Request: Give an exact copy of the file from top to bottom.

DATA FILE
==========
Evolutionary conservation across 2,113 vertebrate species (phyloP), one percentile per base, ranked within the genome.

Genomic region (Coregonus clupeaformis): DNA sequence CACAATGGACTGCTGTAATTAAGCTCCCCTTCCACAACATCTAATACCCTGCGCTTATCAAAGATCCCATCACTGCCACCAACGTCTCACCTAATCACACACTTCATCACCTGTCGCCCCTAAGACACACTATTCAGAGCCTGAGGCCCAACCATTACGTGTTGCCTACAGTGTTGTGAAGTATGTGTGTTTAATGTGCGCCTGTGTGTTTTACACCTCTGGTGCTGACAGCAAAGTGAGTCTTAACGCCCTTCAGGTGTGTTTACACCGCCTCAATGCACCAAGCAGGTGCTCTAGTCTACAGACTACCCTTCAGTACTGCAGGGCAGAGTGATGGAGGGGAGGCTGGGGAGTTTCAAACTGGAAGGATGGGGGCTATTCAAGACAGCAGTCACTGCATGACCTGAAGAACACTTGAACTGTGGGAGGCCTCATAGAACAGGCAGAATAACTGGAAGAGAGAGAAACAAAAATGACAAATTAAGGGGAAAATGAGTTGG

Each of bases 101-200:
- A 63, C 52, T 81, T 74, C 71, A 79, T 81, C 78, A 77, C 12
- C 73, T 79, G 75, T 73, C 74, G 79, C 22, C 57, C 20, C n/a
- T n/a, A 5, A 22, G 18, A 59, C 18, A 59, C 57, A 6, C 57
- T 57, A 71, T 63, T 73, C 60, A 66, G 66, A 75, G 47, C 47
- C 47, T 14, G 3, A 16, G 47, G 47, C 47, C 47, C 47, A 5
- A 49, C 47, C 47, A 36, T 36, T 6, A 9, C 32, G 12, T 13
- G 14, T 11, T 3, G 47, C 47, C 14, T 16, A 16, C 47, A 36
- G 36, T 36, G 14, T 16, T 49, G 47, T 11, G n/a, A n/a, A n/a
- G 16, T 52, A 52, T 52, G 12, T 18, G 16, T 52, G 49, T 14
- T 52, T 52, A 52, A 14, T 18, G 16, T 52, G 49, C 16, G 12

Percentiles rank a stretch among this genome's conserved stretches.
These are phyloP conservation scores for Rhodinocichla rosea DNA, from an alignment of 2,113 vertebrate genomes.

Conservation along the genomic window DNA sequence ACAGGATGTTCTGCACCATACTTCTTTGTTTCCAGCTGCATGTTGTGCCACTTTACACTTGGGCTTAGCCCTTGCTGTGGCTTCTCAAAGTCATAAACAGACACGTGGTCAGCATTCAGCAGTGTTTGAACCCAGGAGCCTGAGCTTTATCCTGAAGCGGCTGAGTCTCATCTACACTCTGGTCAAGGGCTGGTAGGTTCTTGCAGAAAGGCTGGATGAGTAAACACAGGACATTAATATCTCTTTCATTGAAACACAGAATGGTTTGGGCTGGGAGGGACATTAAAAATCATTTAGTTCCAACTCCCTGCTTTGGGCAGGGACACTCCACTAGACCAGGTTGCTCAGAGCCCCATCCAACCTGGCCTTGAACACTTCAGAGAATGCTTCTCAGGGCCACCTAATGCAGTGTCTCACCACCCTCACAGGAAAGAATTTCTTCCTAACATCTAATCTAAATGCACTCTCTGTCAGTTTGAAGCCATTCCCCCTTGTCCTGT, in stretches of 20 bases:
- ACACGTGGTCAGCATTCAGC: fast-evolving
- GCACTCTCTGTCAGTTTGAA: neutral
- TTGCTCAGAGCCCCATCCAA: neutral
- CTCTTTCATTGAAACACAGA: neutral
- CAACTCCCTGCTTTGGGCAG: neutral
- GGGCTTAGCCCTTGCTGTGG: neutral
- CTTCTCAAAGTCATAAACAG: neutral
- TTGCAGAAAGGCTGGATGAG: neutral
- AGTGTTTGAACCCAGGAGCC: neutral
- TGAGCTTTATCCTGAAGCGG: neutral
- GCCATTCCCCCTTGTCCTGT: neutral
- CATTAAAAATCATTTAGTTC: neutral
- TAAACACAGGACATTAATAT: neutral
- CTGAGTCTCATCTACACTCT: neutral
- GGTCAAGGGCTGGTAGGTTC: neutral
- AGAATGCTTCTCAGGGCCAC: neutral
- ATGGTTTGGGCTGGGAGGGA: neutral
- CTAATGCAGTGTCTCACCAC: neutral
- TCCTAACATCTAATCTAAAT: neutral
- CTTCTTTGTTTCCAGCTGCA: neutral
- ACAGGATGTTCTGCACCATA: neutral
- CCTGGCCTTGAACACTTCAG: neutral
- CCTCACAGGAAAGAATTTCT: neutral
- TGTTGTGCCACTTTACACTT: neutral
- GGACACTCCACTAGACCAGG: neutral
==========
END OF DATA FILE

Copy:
Evolutionary conservation across 2,113 vertebrate species (phyloP), one percentile per base, ranked within the genome.

Genomic region (Coregonus clupeaformis): DNA sequence CACAATGGACTGCTGTAATTAAGCTCCCCTTCCACAACATCTAATACCCTGCGCTTATCAAAGATCCCATCACTGCCACCAACGTCTCACCTAATCACACACTTCATCACCTGTCGCCCCTAAGACACACTATTCAGAGCCTGAGGCCCAACCATTACGTGTTGCCTACAGTGTTGTGAAGTATGTGTGTTTAATGTGCGCCTGTGTGTTTTACACCTCTGGTGCTGACAGCAAAGTGAGTCTTAACGCCCTTCAGGTGTGTTTACACCGCCTCAATGCACCAAGCAGGTGCTCTAGTCTACAGACTACCCTTCAGTACTGCAGGGCAGAGTGATGGAGGGGAGGCTGGGGAGTTTCAAACTGGAAGGATGGGGGCTATTCAAGACAGCAGTCACTGCATGACCTGAAGAACACTTGAACTGTGGGAGGCCTCATAGAACAGGCAGAATAACTGGAAGAGAGAGAAACAAAAATGACAAATTAAGGGGAAAATGAGTTGG

Each of bases 101-200:
- A 63, C 52, T 81, T 74, C 71, A 79, T 81, C 78, A 77, C 12
- C 73, T 79, G 75, T 73, C 74, G 79, C 22, C 57, C 20, C n/a
- T n/a, A 5, A 22, G 18, A 59, C 18, A 59, C 57, A 6, C 57
- T 57, A 71, T 63, T 73, C 60, A 66, G 66, A 75, G 47, C 47
- C 47, T 14, G 3, A 16, G 47, G 47, C 47, C 47, C 47, A 5
- A 49, C 47, C 47, A 36, T 36, T 6, A 9, C 32, G 12, T 13
- G 14, T 11, T 3, G 47, C 47, C 14, T 16, A 16, C 47, A 36
- G 36, T 36, G 14, T 16, T 49, G 47, T 11, G n/a, A n/a, A n/a
- G 16, T 52, A 52, T 52, G 12, T 18, G 16, T 52, G 49, T 14
- T 52, T 52, A 52, A 14, T 18, G 16, T 52, G 49, C 16, G 12

Percentiles rank a stretch among this genome's conserved stretches.
These are phyloP conservation scores for Rhodinocichla rosea DNA, from an alignment of 2,113 vertebrate genomes.

Conservation along the genomic window DNA sequence ACAGGATGTTCTGCACCATACTTCTTTGTTTCCAGCTGCATGTTGTGCCACTTTACACTTGGGCTTAGCCCTTGCTGTGGCTTCTCAAAGTCATAAACAGACACGTGGTCAGCATTCAGCAGTGTTTGAACCCAGGAGCCTGAGCTTTATCCTGAAGCGGCTGAGTCTCATCTACACTCTGGTCAAGGGCTGGTAGGTTCTTGCAGAAAGGCTGGATGAGTAAACACAGGACATTAATATCTCTTTCATTGAAACACAGAATGGTTTGGGCTGGGAGGGACATTAAAAATCATTTAGTTCCAACTCCCTGCTTTGGGCAGGGACACTCCACTAGACCAGGTTGCTCAGAGCCCCATCCAACCTGGCCTTGAACACTTCAGAGAATGCTTCTCAGGGCCACCTAATGCAGTGTCTCACCACCCTCACAGGAAAGAATTTCTTCCTAACATCTAATCTAAATGCACTCTCTGTCAGTTTGAAGCCATTCCCCCTTGTCCTGT, in stretches of 20 bases:
- ACACGTGGTCAGCATTCAGC: fast-evolving
- GCACTCTCTGTCAGTTTGAA: neutral
- TTGCTCAGAGCCCCATCCAA: neutral
- CTCTTTCATTGAAACACAGA: neutral
- CAACTCCCTGCTTTGGGCAG: neutral
- GGGCTTAGCCCTTGCTGTGG: neutral
- CTTCTCAAAGTCATAAACAG: neutral
- TTGCAGAAAGGCTGGATGAG: neutral
- AGTGTTTGAACCCAGGAGCC: neutral
- TGAGCTTTATCCTGAAGCGG: neutral
- GCCATTCCCCCTTGTCCTGT: neutral
- CATTAAAAATCATTTAGTTC: neutral
- TAAACACAGGACATTAATAT: neutral
- CTGAGTCTCATCTACACTCT: neutral
- GGTCAAGGGCTGGTAGGTTC: neutral
- AGAATGCTTCTCAGGGCCAC: neutral
- ATGGTTTGGGCTGGGAGGGA: neutral
- CTAATGCAGTGTCTCACCAC: neutral
- TCCTAACATCTAATCTAAAT: neutral
- CTTCTTTGTTTCCAGCTGCA: neutral
- ACAGGATGTTCTGCACCATA: neutral
- CCTGGCCTTGAACACTTCAG: neutral
- CCTCACAGGAAAGAATTTCT: neutral
- TGTTGTGCCACTTTACACTT: neutral
- GGACACTCCACTAGACCAGG: neutral